New Pharmaceutical Waste Management Technology
Pharmaceutical waste represents a highly toxic and recalcitrant waste stream that is currently entering our natural systems insufficiently treated and unmonitored, and negatively impacting our environmental health. Current practices involve autoclaving and disposal at dedicated landfill sites, resulting in toxic leachate. High-temperature incineration is the only effective way to deconstruct this toxic waste but it is not an option within New Zealand due to limitations imposed by the National Environmental Standards for air quality.
We use catalytic hydrothermal deconstruction technology to process toxic pharmaceutical waste and illegal drugs. Our technology can significantly reduce the volume of waste, but further, the outputs of the technology are chemically inert, and therefore not hazardous to the environment.
Our research will transform the New Zealand pharmaceutical waste disposal system, and represents a complete rethink
of our existing approaches. It will provide the waste sector with the best-in-class technology solution for eliminating toxic pharmaceutical waste at the source.
A clean solution to the greenhouse gases we aren’t yet talking about
It is estimated that the anaesthetic gases released by one hospital annually in New Zealand have a carbon footprint of 500 return plane journeys between New Zealand and London.
The main anaesthetic gases used in New Zealand hospitals are sevoflurane and desflurane, halogenated ethers that are usually administered in a carrier gas comprised of oxygen and nitrous oxide, or a mixture of both. Yet more than 95 percent of anaesthetic gases given to patients are expelled by them, and then into the atmosphere where they contribute to the heating of our planet.
We have developed a way to capture those gases and dispose of them in an environmentally benign way. Our system will reduce emissions in New Zealand by 20,000 tonnes of CO₂ equivalent per annum.
Capturing Smoke – A new high-value food additives from Kānuka and Mānuka
We have developed new high-value food additive products in collaboration and engagement with Māori communities of East Cape (Te Tai Rāwhiti).
Kānuka is an especially extensive resource of underutilised Māori land. While simultaneously providing more employment for these communities, our project also addresses a national challenge of utilising idle Māori land for the economic contribution towards Māori.
The project titled kauruki, develops a new technology to extract maximum value from these Māori indigenous plants. By integrating fast pyrolysis and spray drying processes, we will produce a high quality unique products, mānuka and kānuka liquid smoke and dry smoke powder. When compared to traditional food smoking processes, our process is safer, more energy-efficient and environmentally sustainable. This project will extend our resource recovery and valorisation research to the food and food additive manufacturing areas.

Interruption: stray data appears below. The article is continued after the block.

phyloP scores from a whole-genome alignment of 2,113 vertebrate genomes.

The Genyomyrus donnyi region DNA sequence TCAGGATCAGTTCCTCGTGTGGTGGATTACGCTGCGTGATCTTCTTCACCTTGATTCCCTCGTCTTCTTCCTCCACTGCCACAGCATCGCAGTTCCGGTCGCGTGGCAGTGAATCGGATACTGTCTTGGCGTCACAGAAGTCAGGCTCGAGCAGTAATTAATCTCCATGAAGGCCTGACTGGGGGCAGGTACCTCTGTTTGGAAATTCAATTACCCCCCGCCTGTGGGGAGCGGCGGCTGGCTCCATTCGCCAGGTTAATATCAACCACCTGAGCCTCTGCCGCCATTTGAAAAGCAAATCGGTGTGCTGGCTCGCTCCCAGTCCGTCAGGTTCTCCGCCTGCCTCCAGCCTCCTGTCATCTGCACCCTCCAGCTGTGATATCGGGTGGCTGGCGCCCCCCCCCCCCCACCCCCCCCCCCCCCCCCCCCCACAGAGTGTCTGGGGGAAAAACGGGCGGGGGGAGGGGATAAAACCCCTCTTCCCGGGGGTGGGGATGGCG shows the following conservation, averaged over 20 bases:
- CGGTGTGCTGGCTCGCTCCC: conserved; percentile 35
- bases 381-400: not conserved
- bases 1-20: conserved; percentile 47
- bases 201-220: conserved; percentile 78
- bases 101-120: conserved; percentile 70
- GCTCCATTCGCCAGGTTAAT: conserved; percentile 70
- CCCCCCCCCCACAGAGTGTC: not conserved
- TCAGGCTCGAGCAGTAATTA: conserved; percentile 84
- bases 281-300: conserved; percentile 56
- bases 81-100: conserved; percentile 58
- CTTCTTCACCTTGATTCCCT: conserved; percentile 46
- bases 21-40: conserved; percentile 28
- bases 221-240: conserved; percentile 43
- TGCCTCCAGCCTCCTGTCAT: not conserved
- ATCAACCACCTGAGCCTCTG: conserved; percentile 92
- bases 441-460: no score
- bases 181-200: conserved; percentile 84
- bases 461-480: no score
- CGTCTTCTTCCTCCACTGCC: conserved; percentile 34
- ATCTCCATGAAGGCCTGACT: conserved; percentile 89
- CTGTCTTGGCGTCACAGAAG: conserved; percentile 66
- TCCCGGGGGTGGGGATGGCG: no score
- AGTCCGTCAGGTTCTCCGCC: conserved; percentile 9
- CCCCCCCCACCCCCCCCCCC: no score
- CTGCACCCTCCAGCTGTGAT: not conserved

Conversion of pelagic seaweed to biogas and biofertiliser
In recent years pelagic Sargassum has invaded the coastlines of the Caribbean region, Gulf of Mexico, Florida and West Africa, triggering human health concerns and negatively impacting environmental and economic productivity. This macroalgae also shows biofuel potential but hitherto, methane recovery is low due to a carbon to nitrogen ratio below 20:1, the restricted bioavailability of structurally complex carbohydrates for degradation and high insoluble fibre, salt, polyphenol and sulfur content.
Our research aims to the valorisation of these invasive seaweeds into biogas and fertiliser using hydrothermal pretreatment and anaerobic digestion technologies.
Incorporating hydrothermal pretreatment prior to anaerobic digestion increases the degradation and solubilisation of organic components in Sargassum for effective and accelerated methane fermentation downstream. Hydrothermal pretreatment also diminished the concentration of H2S in biogas thus mitigating challenges associated with biodigester performance and harmful odorous emissions.
Thermal hydrolysis and anaerobic co-digestion of municipal sludge and organic waste
Sewage sludge disposal is one of the biggest challenges that Wastewater treatment plants (WWTPs) are facing because of energy cost, environmental pollution, and hazardous contaminants. Anaerobic digestion is commonly used because of its various benefits, such as low environmental impacts, minimum solid residue, and high bioenergy production. However, due to the low hydrolysis rate anaerobic digestion technology has shown several limitations in sewage sludge digestion such as huge volume in design and low rate of biogas production and methane content.